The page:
Q: Why was the coaching certification program started?

The program was created as a way to establish a standard for all of our camp coaches. We wanted our coaches to have the tools and training they needed to do the best job possible and to do that; we needed a way to scale our coaches and validate their progress. We reached out to select professional players, coaches, and retired players and coaches, all of whom have had tremendous success in the pro scene and are respected by their peers and fans.

Once the program started taking shape, we saw an opportunity to help aspiring coaches in the esports scene outside of those we directly work with. Our mission of access, opportunity, and integrity in esports made this a natural pivot — why should only players have a pipeline to going pro? What about those who want to help develop players? We are continuing to build out the program and have just announced our Level 1 certification is available for registration.

Q: What are the overarching goals of the program?

Put simply, the program’s goal is to increase the access, opportunity, and integrity of coaching in esports. We want to contribute to the content that is already out there, but our approach is a little different. We have four levels that range from Level 1, a weekend-long course, to Level 4, which will probably be spread out over several week-long courses. There are prerequisites to each level, but generally speaking, candidates from all walks of life can attend and advance through the programs.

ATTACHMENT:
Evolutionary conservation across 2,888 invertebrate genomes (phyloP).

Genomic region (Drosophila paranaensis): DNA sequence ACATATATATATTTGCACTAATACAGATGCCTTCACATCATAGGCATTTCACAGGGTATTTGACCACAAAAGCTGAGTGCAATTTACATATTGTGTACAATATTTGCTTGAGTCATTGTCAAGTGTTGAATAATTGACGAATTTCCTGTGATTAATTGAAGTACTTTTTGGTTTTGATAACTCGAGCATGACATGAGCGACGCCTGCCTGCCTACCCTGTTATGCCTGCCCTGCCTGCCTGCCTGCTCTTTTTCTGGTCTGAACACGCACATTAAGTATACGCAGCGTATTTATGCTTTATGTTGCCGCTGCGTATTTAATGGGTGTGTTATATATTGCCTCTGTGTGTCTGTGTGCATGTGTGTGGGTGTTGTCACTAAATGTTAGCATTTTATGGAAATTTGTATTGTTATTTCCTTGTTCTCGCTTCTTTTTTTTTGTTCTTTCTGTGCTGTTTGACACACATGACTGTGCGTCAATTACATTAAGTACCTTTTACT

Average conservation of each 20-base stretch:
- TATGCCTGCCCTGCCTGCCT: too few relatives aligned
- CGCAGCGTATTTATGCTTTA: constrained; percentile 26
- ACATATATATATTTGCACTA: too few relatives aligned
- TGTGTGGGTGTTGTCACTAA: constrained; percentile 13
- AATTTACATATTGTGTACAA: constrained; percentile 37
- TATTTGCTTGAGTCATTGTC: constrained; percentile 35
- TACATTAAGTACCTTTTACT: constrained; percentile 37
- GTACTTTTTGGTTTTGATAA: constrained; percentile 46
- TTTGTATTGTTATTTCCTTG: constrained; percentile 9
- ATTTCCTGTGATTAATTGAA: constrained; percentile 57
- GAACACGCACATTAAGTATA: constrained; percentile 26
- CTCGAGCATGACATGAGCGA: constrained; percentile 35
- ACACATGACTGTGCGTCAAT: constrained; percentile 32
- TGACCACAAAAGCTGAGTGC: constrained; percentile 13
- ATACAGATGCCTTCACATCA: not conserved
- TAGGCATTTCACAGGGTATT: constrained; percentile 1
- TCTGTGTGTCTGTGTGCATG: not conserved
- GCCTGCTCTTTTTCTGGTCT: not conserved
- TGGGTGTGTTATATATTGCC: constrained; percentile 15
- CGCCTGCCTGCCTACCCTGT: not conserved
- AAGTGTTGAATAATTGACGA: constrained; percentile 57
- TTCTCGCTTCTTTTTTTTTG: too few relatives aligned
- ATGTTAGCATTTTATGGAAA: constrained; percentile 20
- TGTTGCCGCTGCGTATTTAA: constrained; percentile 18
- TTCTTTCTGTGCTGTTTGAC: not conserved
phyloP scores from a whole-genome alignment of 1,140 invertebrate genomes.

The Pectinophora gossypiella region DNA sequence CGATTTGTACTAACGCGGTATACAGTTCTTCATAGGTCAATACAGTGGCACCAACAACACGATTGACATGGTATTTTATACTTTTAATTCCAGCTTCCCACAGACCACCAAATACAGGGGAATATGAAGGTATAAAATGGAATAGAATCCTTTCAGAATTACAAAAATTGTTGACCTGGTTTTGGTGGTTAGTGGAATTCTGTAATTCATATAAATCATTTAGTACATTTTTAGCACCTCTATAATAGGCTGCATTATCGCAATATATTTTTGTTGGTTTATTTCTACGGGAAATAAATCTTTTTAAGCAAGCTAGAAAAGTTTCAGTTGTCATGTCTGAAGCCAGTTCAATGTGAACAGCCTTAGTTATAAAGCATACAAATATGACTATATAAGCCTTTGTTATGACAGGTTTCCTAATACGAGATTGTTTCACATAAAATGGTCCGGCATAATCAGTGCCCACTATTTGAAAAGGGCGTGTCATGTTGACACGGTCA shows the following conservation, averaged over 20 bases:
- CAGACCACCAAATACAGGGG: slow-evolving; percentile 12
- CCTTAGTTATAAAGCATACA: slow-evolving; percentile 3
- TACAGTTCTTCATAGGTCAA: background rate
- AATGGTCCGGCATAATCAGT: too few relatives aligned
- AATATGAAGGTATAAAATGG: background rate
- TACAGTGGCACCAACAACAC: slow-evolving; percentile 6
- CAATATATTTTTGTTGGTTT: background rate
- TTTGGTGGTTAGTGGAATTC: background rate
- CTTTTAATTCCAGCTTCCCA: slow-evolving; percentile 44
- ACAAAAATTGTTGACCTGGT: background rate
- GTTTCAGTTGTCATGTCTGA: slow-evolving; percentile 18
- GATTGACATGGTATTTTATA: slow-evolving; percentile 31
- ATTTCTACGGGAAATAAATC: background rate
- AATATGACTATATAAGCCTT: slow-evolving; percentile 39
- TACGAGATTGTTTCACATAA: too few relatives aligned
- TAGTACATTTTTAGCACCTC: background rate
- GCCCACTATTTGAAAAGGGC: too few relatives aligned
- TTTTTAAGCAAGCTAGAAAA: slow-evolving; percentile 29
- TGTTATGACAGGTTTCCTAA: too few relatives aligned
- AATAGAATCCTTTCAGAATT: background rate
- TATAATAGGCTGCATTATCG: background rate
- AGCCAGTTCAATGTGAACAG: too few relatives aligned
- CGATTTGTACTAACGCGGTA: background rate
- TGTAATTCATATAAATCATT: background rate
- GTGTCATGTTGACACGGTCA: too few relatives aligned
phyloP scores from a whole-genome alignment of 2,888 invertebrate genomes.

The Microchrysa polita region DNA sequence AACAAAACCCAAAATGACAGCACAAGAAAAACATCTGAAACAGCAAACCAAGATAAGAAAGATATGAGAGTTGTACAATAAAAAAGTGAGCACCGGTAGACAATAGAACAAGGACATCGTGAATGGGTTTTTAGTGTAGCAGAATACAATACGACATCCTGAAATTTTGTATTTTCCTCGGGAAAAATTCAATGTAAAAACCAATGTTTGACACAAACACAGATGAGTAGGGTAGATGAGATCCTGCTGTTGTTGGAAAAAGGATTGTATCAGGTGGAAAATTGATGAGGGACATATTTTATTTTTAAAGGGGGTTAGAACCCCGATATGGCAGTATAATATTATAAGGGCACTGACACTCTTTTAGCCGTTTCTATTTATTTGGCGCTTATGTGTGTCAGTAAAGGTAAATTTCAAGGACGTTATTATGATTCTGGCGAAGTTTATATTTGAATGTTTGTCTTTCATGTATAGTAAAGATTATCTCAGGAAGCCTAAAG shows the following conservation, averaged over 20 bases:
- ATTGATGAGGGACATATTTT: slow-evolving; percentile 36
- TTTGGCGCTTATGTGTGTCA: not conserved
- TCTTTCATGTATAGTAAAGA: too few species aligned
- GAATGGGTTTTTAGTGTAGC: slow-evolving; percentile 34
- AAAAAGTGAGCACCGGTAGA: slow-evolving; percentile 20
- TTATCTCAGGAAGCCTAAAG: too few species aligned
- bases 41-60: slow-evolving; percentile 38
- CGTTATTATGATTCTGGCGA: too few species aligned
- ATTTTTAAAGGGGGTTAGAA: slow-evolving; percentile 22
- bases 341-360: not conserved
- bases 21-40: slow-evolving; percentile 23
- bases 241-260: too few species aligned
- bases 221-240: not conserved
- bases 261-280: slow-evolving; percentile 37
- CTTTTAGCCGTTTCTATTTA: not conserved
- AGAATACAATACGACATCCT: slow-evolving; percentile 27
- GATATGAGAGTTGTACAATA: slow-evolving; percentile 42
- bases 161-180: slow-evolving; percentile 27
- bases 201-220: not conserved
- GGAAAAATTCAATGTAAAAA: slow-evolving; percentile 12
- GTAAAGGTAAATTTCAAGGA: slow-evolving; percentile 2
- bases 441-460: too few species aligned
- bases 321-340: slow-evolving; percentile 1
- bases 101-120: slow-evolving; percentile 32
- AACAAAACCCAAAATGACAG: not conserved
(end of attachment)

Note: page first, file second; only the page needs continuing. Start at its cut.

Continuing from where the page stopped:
Q: What are the levels in the program? What does each level contain?

Level 1 is about developing a well-rounded coach and is agnostic of game type, so the content centers heavily on players’ communication. How to motivate a player, put together a program for a player, set proper expectations for a player, and similar topics will all be covered in the course material. Candidates participate in lectures and hands-on exercises and complete a homework assignment between day one and day two. Levels 2 and 3 focus on game-specific knowledge to teach candidates how to take a player from unranked through to amateur level. Level 4 is all about working with professional players, so there is less emphasis on teaching gameplay and emphasizing performance in high-pressure situations, managing stress, and staying in top physical shape.

Q: Does the program support any game? If so, how does the program change from game to game?